When asked what it means to be a Catholic, some people say that it is “a matter of religion,” others that it is a matter of “ancestry or culture.” Religion and religious identity are seen as distinct from the cultural identity. It is not simply an assemblage of beliefs and practices, but the fact that one has chosen to believe and practice, that marks something as religious to Americans. One basic assumption that Americans make about religion, then, is that it is something they actively choose, not something that they simply inherit.
The idea that people must pick their religion is by no means natural. Americans came to think of religion as a matter of choice because of a long historical process. When religion was disestablished in the aftermath of the American Revolution, the removal of state encouragement for religion had the effect of encouraging people to decide matters of religion for themselves.
The 19th-century expansion of evangelicalism into the Protestant mainstream intensified conversion as a live option, as evangelists preached revivals and traveling pitchmen brought tracts and Bibles to people’s doors. Irreligion, whether in the occasional growth of real atheists or agnostics or in the constant fears of imagined “infidels,” also played an important role.
American Christians came to define themselves in contrast to irreligion, and thought of their children as having to exercise a deliberate choice to become Christian, rather than simply being Christian by baptism or upbringing. (The recent attention to new prevalence of religious “nones,” meaning people without a religious affiliation, misses the fact that for much of the 19th century many people were "nones," only to be slowly missionized.)
Many religions have practices for passing religious identities on to children deeply embedded within them. Evangelicalism, by contrast, has long embraced the notion that everyone must choose their own religion. People in other American religions have had a difficult time resisting the operating assumption of the American mainstream. They have had to deal with, or have come to embrace, the assumption that religion is a choice.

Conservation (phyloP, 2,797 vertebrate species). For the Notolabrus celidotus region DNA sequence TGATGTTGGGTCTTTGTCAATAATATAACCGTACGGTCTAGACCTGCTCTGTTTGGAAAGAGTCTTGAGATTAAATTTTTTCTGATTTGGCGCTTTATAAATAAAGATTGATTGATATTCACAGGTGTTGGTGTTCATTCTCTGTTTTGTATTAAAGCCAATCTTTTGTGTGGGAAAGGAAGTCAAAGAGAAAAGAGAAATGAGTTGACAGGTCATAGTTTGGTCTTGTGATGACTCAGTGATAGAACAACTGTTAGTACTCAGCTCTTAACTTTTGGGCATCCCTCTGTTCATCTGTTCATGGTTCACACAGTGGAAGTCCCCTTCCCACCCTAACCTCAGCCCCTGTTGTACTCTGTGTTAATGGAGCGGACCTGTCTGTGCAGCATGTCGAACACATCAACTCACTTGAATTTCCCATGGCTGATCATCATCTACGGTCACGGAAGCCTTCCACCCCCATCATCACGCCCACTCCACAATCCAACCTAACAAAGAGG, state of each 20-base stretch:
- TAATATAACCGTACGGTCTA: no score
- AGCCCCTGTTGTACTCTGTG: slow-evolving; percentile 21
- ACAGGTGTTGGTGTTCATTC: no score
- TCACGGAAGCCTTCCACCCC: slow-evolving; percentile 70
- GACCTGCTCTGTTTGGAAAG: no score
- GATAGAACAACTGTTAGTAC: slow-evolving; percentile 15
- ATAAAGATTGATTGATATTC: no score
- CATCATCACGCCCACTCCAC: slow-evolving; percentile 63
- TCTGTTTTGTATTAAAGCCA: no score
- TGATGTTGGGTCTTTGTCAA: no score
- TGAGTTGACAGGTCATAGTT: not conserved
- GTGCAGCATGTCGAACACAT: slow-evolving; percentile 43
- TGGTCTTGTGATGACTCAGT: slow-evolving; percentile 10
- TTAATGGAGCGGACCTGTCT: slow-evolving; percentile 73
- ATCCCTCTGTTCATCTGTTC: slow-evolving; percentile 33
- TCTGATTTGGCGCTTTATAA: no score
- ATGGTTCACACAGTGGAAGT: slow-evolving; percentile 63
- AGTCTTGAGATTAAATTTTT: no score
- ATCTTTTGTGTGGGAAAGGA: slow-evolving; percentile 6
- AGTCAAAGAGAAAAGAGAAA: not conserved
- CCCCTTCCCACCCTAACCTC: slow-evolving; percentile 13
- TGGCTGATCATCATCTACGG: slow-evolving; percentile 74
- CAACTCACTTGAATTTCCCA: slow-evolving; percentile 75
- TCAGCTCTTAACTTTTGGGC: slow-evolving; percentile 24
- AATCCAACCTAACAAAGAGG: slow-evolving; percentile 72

Religions which, rightly or wrongly, are considered to be strongly defined by ethnicity have been more likely to escape the notion of religion as choice. Nineteenth-century Catholicism was often strongly marked as an ethnic faith by Protestant anti-Catholicism. But even then, Catholics loved to compile lists of “distinguished” and not-so-distinguished converts, emphasizing the voluntary nature of their religious identity. Cultural Catholics today, who think of religious identity as a matter of choice, take that a step further. There is a similar phenomenon among American Jews, some 22 percent of whom (32 percent among Millennials) think of themselves as Jewish—but not by religion. It may be that, in time, religious communities that are relatively new to the United States such as Muslims and Hindus will be subject to the same pressure, and similarly come to think of their faiths more as a choice than as an inheritance.